The morning Kathy was killed, Clint was upset that his wife had struck their 8-year-old daughter during an argument over what she was going to wear to school. He called his mother-in-law, Lena, to come get Jessica and her brother — a routine request when the couple was fighting. Clint later testified that his wife's working from home was a source of tension in the marriage. The space where I knew her, that she called home and work, had closed in on her. On the day he killed his wife, Clint went to his construction job, but the work site was shut down due to safety violations. He returned home.

Around 10 a.m. Kathy's mother received a call from Clint saying, "I shot your daughter." She didn't believe him, even taking the time to remove her curlers.

Lena arrived at her daughter's home to find Clint wounded but still conscious by the entrance to the beauty parlor. Inside she found her daughter dead. Police reached the scene to discover Clint resting in a kiddy pool in the yard. In the kitchen was a note that he had written for his wife, a plea for her to seek treatment, to see a doctor for her unrelenting sadness instead of a lawyer.

Clint was found guilty of murder and sentenced to life in prison. His daughter, Jessica, died in 2016, overdosing on heroin inside a pickup truck.

Until now I have never considered that I was a stranger in Mrs. Kathy's home. It was just the place I went to have my hair cut. Yet it's an easy way to stumble into another person's privacy.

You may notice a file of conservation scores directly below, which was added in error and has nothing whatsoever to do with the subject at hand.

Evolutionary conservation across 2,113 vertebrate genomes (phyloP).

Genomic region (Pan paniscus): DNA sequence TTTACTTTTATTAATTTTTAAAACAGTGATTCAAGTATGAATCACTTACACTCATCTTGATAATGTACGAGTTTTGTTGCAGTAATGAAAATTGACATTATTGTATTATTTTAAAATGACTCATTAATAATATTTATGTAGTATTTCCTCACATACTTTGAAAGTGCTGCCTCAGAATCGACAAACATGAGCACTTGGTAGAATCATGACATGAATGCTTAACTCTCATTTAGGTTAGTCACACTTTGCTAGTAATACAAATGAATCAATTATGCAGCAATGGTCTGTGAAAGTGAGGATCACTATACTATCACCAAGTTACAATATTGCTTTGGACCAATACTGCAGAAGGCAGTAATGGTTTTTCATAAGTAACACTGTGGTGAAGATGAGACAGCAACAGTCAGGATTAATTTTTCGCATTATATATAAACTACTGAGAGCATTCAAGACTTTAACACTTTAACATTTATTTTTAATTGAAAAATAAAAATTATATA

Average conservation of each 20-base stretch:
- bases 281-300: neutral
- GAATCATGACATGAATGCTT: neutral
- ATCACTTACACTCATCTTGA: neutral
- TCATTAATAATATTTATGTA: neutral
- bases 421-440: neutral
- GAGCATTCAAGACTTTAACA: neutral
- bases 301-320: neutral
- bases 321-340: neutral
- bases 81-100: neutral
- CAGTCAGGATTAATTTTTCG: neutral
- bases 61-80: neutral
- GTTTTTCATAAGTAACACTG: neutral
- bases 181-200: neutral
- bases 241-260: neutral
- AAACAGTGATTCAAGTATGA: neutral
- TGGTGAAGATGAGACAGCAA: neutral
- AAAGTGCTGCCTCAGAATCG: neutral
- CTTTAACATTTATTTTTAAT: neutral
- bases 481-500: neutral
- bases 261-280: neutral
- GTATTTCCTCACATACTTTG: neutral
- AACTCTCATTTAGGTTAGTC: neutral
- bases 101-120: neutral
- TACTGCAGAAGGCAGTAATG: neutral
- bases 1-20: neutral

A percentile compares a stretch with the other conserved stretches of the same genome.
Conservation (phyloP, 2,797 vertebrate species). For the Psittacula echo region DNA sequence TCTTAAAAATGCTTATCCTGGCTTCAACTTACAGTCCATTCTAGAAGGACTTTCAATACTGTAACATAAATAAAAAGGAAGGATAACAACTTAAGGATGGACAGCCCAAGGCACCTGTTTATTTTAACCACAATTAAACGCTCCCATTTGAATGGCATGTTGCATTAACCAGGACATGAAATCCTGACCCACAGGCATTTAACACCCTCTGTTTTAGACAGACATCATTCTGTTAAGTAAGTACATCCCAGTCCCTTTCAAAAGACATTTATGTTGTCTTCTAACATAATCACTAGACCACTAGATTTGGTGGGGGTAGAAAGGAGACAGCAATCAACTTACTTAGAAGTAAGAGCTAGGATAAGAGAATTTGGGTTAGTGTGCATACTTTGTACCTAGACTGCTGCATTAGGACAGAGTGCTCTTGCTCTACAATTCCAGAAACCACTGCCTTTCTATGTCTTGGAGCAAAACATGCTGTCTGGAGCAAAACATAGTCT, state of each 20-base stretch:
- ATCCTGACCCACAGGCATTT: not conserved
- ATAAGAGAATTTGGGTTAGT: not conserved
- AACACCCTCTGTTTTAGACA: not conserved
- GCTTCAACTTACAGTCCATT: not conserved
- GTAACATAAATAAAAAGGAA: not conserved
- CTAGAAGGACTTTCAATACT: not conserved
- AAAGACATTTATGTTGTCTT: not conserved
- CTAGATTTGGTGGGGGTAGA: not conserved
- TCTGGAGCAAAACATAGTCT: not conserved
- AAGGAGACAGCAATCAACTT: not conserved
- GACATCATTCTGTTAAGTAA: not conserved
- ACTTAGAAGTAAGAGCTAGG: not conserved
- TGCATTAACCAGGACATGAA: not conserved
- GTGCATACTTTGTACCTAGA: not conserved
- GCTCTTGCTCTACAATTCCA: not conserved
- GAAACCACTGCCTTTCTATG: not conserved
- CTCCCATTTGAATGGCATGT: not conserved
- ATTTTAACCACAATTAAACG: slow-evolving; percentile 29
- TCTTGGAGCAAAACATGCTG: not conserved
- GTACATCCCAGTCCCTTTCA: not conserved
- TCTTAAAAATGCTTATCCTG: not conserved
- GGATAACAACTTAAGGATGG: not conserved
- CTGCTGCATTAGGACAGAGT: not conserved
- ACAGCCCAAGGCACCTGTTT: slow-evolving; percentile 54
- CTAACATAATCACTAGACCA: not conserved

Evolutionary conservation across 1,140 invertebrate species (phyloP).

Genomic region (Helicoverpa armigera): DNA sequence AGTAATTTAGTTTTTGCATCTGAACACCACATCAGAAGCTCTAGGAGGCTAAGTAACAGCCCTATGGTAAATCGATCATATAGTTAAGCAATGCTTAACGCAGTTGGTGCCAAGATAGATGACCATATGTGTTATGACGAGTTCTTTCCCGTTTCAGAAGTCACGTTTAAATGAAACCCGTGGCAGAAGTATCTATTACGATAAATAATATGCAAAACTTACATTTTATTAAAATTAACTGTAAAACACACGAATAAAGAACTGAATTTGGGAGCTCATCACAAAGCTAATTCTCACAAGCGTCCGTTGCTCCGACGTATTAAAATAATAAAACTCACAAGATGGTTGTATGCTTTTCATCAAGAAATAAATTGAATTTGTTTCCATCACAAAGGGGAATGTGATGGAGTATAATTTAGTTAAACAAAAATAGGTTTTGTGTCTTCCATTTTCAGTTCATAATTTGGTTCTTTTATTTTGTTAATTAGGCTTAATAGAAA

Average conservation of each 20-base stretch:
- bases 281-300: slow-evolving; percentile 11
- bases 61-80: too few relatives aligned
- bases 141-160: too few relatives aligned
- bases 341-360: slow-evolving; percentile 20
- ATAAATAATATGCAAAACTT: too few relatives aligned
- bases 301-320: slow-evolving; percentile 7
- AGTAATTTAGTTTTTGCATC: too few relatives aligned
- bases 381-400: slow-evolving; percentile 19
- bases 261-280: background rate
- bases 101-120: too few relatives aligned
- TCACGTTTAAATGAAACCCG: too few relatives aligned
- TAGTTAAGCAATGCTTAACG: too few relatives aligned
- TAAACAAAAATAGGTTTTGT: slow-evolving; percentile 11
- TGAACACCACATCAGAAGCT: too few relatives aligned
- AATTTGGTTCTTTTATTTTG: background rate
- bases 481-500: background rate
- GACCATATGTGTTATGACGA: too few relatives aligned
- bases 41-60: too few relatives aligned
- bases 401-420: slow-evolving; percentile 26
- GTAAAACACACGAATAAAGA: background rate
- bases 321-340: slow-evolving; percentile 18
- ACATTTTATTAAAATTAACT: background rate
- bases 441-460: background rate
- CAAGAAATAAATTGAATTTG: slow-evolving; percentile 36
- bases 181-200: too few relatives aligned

By the time I moved to South Carolina for college, I had been cutting my own hair for years. Always for the worst. One day, I decided to seek the help of a professional. I was attending a small liberal arts college in Upstate South Carolina. I won't speculate on how diverse the school was racially, but if you were black, your face was in the brochure.

Emboldened by something I can't remember, I walked to the local barbershop I had passed dozens of times before. Opening the shop door, I was met with the surprised faces of several older black men caught mid-conversation, mid-joke, mid-something. Mid-not knowing why this white boy was here. I was frozen in the doorway of a black barbershop. The social contract didn't cover this particular situation. For any of us.

"It's been a while since I cut white hair," the barber warned me. I didn't know to leave.

Our school wasn't so much a part of the community. All the buildings on campus faced inward. I had walked past a monument to Confederate soldiers on my way to this barbershop. Now, for maybe the first time in my life as a young white man, I had found myself in a place that is not for me.

I sat in that barber's chair as the room guarded their conversations and a man tried his best to not ruin my hair. It's not that I wasn't welcomed. This place just didn't exist for me. I saw then that not everything has to be for me.

And, like my mother's, that's the story of the worst haircut I ever got.

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Dustin Waters is a former City Paper staff writer currently living and writing in Washington, D.C.

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When he's not daydreaming of global peace, ending world hunger, or fighting crime as a caped crusader, Baird Hoffmire is an illustrator, animator, graphic designer, and exhibiting artist.